Sometimes for testing purposes you need to fill a database with randomly generated user names. Or maybe you're just offering distinguishable anonymity to users for whatever reason. Or maybe your product needs a codename! This describes a very simple way to get a bunch of "names".
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import random names_file = file('/etc/dictionaries-common/words') num_dict_lines = 9900 # A-Z, no apostrophes, approximate! bytes = num_dict_lines * 10 * 8 # lines * avg word len * bytes/char rand_words = [ln for ln in names_file.readlines(bytes) if "'" not in ln] names_file.close() def gen_name(): idx = random.randint(2, num_dict_lines) username = rand_words[idx] #print 'last:', rand_words[num_dict_lines] return username.strip() # Generate a few samples. for i in range(3): print gen_name(), # Printed: Sister Frankfort Babbitt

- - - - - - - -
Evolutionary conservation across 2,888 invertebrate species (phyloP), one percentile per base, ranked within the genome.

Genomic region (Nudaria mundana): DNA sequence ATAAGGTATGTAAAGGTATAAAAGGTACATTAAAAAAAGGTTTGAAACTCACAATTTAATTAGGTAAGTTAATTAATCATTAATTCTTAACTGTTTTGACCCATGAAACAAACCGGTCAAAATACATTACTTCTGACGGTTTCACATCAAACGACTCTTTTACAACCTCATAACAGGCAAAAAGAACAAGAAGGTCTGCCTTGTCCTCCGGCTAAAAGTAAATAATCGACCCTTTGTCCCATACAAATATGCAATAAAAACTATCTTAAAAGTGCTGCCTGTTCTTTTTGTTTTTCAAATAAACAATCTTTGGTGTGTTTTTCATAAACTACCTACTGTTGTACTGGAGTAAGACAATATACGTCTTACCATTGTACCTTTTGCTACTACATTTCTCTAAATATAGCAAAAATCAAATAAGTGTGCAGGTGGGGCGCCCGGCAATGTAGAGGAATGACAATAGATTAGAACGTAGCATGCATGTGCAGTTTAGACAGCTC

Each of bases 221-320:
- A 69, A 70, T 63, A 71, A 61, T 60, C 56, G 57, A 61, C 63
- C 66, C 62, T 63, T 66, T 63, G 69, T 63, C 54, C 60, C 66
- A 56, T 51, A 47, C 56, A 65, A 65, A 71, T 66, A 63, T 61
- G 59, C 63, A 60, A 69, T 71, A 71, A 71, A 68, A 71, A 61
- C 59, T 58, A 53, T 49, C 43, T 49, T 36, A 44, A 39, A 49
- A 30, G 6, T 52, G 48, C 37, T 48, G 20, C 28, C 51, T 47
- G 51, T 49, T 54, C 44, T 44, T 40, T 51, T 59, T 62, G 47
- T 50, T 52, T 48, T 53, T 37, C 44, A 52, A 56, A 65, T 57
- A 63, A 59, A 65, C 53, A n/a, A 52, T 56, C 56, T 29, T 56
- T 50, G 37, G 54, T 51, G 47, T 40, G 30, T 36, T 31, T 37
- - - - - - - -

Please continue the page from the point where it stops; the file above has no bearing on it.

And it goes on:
The simple reason this works is that a dictionary file has capitalized proper names listed at the top of the file. This script simply grabs the top-most lines and assumes that they're names (which is generally true, but you'll see exceptions).
Assumptions and limitations:
- you want it to be fast and local and don't care much about relevance/accuracy of names
- hard-coded for Ubuntu word dictionary (adjust for location of yours)
- your word dictionary may be shorter or longer (but it's of little consequence)
- not all generated words are proper names
- you could be more accurate by slurping the whole file and grabbing only capitalized words, but it would be slower